- - Monday, December 10, 2018

HARRISONBURG, Va. | Mike Jones was in his mid-20s working at the Library of Congress when he learned of an opportunity to coach high school basketball through a friend. The position in the early 1990s was with the junior varsity boys program at Sidwell Friends, a private school in northwest Washington.

“That was probably the best year of coaching I have had until this past year,” Jones said. “I knew it was a passion at that time.”

And the past year? Jones led Radford of southwest Virginia to the Big South tournament title in March, and with it, an automatic bid to the NCAA tournament. The school’s first-ever NCAA Tournament win capped a season in which the surprising Highlanders won a school-record 23 games.

That was just a precursor. This season, Radford has already pulled off two major upsets on the road, one at Notre Dame on Nov. 14 and at then-No. 17 Texas on Nov. 30.

That victory came at the expense of current Texas and former Virginia Commonwealth coach Shaka Smart. Jones was a former assistant at VCU under Smart, who suggested to Jones that he not take the head coaching job at Florida A&M in 2011.



“We were down at the Final Four and I met with the (athletic director) at FAMU,” Jones, 53, said. “I went down and took a visit (to FAMU) and they offered me the job. I thought ‘Man, I made it. I finally got my opportunity.’ But I felt it might be a tough job. I played in the MEAC (with Howard) so we travel a lot; eight hours trips (on buses) and stuff like that.”

Smart suggested to Jones that other chances may come along. And they did. Jones was named the Radford coach later in 2011.

This season has had its share of challenges for Jones, who had to convince his players not to get overconfident after the win at Texas.

“He made it be known it had to be forgotten and focus on the team ahead,” Radford guard Carlik Jones said.

After the win at Texas, the coach also had to bench two starters for the next game Dec. 4 at James Madison.

“(They were) not adhering to the culture that we try to set as a standard,” Jones said. “These guys are 18 to 23 years old. If they did half of the stuff I did (at that age) I wouldn’t be able to sleep at night. They will learn from this experience.”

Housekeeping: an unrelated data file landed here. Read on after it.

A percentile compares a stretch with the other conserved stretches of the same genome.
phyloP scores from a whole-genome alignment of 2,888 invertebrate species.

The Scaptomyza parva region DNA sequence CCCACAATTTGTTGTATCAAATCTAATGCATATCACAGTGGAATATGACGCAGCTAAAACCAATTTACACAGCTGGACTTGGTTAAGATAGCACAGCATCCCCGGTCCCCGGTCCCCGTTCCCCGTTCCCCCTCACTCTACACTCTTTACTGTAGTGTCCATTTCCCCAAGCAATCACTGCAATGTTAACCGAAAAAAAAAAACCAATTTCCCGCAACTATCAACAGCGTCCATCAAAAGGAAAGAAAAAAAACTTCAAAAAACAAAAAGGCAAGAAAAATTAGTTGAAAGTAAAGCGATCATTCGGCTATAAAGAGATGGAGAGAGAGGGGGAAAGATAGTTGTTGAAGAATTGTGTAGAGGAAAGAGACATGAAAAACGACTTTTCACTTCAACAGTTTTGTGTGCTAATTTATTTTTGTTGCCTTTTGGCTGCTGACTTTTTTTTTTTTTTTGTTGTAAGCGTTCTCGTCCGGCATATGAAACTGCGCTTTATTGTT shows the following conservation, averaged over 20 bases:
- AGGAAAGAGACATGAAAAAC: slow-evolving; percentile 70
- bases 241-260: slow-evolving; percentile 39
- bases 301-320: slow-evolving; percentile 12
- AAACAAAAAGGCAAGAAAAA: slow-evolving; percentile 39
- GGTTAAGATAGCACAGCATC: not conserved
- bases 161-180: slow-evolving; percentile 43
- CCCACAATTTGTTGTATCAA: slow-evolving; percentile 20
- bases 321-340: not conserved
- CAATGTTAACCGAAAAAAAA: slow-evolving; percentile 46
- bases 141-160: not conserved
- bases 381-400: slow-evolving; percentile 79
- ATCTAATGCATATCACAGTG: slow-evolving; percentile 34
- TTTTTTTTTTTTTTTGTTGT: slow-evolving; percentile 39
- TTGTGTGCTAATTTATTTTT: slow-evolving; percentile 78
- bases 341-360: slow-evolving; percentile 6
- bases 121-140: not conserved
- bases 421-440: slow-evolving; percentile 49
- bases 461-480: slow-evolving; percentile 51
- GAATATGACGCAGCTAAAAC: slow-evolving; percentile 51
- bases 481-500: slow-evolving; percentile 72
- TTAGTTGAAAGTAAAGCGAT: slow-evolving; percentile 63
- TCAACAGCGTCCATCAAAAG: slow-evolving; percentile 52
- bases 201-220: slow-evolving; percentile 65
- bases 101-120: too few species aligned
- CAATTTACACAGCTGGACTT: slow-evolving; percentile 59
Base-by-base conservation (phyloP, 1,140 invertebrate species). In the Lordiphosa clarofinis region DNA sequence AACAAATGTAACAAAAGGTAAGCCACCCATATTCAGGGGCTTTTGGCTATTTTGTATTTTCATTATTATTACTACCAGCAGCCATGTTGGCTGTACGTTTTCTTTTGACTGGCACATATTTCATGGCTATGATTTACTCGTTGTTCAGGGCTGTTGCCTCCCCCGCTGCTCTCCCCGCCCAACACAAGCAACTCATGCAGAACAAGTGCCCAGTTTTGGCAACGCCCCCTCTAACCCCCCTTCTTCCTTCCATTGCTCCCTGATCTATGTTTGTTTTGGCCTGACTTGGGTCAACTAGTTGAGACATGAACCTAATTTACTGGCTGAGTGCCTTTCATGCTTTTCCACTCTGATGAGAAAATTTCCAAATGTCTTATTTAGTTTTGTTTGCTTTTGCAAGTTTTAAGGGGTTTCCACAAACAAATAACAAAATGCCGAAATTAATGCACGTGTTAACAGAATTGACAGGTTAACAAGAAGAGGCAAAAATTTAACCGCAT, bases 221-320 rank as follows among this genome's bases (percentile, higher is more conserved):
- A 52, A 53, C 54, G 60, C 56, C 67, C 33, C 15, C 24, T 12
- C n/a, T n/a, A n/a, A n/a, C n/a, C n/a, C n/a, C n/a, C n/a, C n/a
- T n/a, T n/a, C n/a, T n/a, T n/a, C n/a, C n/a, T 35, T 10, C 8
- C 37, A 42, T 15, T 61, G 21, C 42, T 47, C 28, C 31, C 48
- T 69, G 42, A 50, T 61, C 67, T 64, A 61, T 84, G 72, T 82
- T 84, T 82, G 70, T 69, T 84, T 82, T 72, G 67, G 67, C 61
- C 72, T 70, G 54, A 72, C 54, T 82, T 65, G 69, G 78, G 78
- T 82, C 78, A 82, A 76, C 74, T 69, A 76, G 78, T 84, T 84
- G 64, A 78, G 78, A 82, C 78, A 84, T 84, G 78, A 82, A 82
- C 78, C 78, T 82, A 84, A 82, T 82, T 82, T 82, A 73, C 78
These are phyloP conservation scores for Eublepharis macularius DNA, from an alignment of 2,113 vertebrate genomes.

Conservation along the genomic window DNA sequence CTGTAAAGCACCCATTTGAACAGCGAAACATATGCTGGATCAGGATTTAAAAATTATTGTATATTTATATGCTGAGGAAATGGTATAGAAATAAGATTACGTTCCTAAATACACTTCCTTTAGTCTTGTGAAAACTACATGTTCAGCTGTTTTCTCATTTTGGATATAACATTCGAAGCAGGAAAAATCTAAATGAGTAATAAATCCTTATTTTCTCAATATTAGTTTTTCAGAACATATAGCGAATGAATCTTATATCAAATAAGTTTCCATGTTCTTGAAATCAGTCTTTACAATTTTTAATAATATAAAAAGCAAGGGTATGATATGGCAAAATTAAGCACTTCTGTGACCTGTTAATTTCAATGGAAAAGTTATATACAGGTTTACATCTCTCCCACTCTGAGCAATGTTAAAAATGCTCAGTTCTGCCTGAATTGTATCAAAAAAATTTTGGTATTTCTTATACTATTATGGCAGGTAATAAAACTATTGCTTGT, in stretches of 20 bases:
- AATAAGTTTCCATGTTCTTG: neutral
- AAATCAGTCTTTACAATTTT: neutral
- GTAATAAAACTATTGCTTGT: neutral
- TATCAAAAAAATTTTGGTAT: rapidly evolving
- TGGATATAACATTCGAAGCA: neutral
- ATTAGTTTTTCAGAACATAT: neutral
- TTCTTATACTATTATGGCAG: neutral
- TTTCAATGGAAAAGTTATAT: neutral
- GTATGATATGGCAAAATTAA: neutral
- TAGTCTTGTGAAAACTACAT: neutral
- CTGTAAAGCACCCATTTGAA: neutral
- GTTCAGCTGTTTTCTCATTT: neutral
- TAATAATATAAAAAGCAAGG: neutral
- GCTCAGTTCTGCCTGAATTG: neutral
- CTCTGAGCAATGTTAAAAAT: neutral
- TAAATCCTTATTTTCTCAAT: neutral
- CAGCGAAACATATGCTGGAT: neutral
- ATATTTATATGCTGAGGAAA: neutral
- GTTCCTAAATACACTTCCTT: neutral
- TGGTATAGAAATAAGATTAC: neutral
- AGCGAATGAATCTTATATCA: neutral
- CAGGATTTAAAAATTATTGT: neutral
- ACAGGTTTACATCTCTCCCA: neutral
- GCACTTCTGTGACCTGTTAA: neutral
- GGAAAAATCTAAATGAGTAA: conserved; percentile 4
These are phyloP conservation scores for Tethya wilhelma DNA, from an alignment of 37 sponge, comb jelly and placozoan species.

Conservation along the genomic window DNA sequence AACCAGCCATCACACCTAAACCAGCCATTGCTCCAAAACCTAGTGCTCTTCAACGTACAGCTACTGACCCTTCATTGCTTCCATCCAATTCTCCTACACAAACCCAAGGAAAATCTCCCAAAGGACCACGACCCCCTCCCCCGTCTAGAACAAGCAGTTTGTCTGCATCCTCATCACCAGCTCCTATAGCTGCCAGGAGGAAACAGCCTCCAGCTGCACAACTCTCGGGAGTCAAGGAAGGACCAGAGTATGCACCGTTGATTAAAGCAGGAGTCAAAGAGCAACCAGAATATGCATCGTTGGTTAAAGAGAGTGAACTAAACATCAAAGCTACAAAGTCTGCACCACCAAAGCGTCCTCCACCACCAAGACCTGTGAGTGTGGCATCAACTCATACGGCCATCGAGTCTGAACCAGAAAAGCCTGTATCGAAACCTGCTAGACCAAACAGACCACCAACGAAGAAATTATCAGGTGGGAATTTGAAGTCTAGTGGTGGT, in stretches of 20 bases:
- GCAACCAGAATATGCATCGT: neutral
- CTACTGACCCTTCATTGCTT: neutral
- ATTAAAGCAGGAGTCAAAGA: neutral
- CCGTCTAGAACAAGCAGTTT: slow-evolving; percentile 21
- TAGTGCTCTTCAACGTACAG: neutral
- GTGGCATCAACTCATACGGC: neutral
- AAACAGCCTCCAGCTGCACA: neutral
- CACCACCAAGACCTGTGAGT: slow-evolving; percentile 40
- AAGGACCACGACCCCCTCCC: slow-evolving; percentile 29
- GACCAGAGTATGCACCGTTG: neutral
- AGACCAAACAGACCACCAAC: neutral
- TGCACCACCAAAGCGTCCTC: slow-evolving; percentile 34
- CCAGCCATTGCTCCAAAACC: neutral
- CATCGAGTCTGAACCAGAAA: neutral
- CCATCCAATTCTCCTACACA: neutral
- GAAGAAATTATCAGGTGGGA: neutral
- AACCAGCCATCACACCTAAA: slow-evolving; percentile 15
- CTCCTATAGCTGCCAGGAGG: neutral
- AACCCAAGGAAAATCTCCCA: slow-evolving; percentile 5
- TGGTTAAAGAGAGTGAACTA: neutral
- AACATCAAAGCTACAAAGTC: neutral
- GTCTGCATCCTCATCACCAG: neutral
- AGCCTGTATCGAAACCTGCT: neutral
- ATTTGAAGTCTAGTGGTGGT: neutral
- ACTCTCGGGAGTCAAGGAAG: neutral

Radford lost at JMU. After a second-straight loss on Dec. 8 at Ohio, the Highlanders fell to 6-3.

Jones grew up in Silver Spring and is the son of Jimmy Jones, a former guard in the ABA and the Washington Bullets. He grew up playing several sports, but eventually focused on basketball by the time he got to Paint Branch High in Burtonsville.

“My high school coach had a camp in Kensington,” Jones said. “That is where I learned to play.”

Jones attracted attention from several college programs, including George Mason, St. Bonaventure, Grambling and Howard.

“I actually committed to George Mason and Rick Barnes was the assistant coach,” Jones said of the current Tennessee coach. “He overinflated the science program at the time. When I found out, I went to Howard.”

Jones played four years at Howard and graduated in 1990 with a degree in zoology. After coaching at Sidwell Friends, he became an assistant at Howard in 1994 before stops at Furman, Richmond, Georgia and West Virginia before winding up at VCU from 2009-11.

Now in his eighth year as the Radford coach, Jones brought stability to the program after former coach Brad Greenberg resigned in the spring of 2011 over an NCAA investigation into improper recruiting practices.

“We have seen his teams continue to evolve into a top-notch mid-major program with a conference championship, NCAA appearance and win, and a number of signature victories, including Notre Dame and Texas this season,” Radford athletic director Robert Lineberg wrote in an email to The Times. “Mike runs a first-class program and we are seeing the byproduct of all his hard work in the success we are having. He has outstanding young men in the program who excel on the court and in the classroom.”

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